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Presentation on theme: " WORKING FOR SOCIAL JUSTICE IN AFRICA Building a Pan African Social Movement CSW: NY24 th Feb 2011 Protection and reparations."— Presentation transcript:

1 WORKING FOR SOCIAL JUSTICE IN AFRICA Building a Pan African Social Movement CSW: NY24 th Feb 2011 Protection and reparations for survivors of sexual and gender based violence in the Great Lakes Region

2 ACORD Pan African organization working for social justice in 17 countries in Africa livelihoods & food sovereignty gender HIV&AIDS peace-building and conflict resolution practical activities with communities, research and advocacy at all levels

3 Background Violations against women have become normalised through social norms, traditions, religions, culture – This gives root to the culture of impunity to sexual abuse & violation of girls & women. SGBV includes: rape, gang rape, physical & psychological torture, domestic violence, etc SGBV increases where there is conflict and social breakdown. These are compounded by new/emerging challenges – the sub regional nature of conflicts and their spread across borders, – trafficking of persons across porous borders – the particularly fragile states that lend them open to manipulation 3

4 background DRC: 1,200-1,600 cases of sexual violence every month in 2009, of which more than half are rapes UNFPA study Burundi: In one medical centre in the capital city, MSF records 27 cases of sexual & gender based violence every week, and 1,366 deaths per year CEDAW 2008 shadow report Tanzania: In a rural area, 87% of partnered women had experienced physical or sexual violence at the hands of their partner at some point in their lives WHO Multi-country study Uganda: 68% of ever-married women aged 15 to 49 years had experienced some form of violence inflicted by their spouse or intimate partner Uganda Bureau of Stats. Kenya: A gov. survey found 49% of women had experienced violence. A recent civil society survey found this may be as high as 75% Kenya Bureau of Stats, FIDA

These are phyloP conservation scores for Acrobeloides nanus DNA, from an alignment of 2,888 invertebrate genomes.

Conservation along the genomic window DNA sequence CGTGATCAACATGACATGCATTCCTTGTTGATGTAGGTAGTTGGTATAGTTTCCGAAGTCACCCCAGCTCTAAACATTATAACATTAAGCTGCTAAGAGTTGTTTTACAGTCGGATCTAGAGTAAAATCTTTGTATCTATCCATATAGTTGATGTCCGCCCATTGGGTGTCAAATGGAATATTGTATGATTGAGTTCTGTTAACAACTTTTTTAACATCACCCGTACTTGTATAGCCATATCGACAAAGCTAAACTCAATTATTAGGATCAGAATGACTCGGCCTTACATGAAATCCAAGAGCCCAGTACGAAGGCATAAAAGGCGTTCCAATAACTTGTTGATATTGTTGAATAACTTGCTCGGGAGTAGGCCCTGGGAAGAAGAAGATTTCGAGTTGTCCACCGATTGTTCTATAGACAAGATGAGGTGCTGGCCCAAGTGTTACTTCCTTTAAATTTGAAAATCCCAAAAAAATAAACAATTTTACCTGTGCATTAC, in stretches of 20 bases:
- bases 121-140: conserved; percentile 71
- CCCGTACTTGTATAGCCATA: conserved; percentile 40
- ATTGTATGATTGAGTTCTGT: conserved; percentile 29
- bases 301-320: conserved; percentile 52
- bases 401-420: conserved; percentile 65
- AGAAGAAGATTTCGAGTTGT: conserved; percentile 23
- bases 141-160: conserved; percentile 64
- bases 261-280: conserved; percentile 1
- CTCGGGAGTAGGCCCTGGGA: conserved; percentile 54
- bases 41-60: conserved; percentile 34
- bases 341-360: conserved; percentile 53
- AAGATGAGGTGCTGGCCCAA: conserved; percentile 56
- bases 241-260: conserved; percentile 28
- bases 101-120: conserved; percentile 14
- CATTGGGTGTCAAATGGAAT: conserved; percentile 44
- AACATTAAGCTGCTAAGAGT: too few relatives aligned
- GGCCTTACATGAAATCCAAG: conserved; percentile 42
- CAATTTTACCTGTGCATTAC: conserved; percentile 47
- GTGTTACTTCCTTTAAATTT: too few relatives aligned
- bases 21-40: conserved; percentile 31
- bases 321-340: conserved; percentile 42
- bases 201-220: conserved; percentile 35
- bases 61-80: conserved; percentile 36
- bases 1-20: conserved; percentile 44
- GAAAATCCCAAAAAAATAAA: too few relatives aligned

5 MDG3 project on ending impunity to SGBV in ICGLR countries ACORD is implementing an MDG3 project funded by the Dutch government 5 countries – DRC, Burundi, Kenya, Tanzania, Uganda Aim:  Combat violence against women and girls  Challenge impunity &  Bring perpetrators of SGBV crimes to justice  Restore the health & livelihoods of survivors Expected outcomes  Cultural change & practice on impunity as it relates to SGBV  Strengthen institutions & mechanisms of justice and uphold rule of law in protecting women and girls against SGBV & punish perpetrators  Facilitate reparation for SGBV survivors in conflict & post conflict situations Among other activities we have undertaken 2 studies in the 5 countries  Judicial audit of the legal frameworks as far as SGBV is concerned  Study on the mechanisms of Protection and Reparations for SGBV survivors 5

6 Protection and Reparations Study AIM: To develop model comprehensive policy guide that will inform engagement by civil society and governments on:-  national commitment on the protection and reparation for women survivors of sexual and gender based violence  resource allocation for reparations of survivors of sexual and gender based violence  integration in the transitional justice mechanisms Methodology: Analysed formal and informal justice systems  Their ability to address protection and reparations needs of SGBV survivors  Institutions’ roles and responses in addressing protection and reparations for SGBV survivors Interviewed – SGBV survivors, police, health institutions, judicial officers and civil society working on human rights and women’s rights 6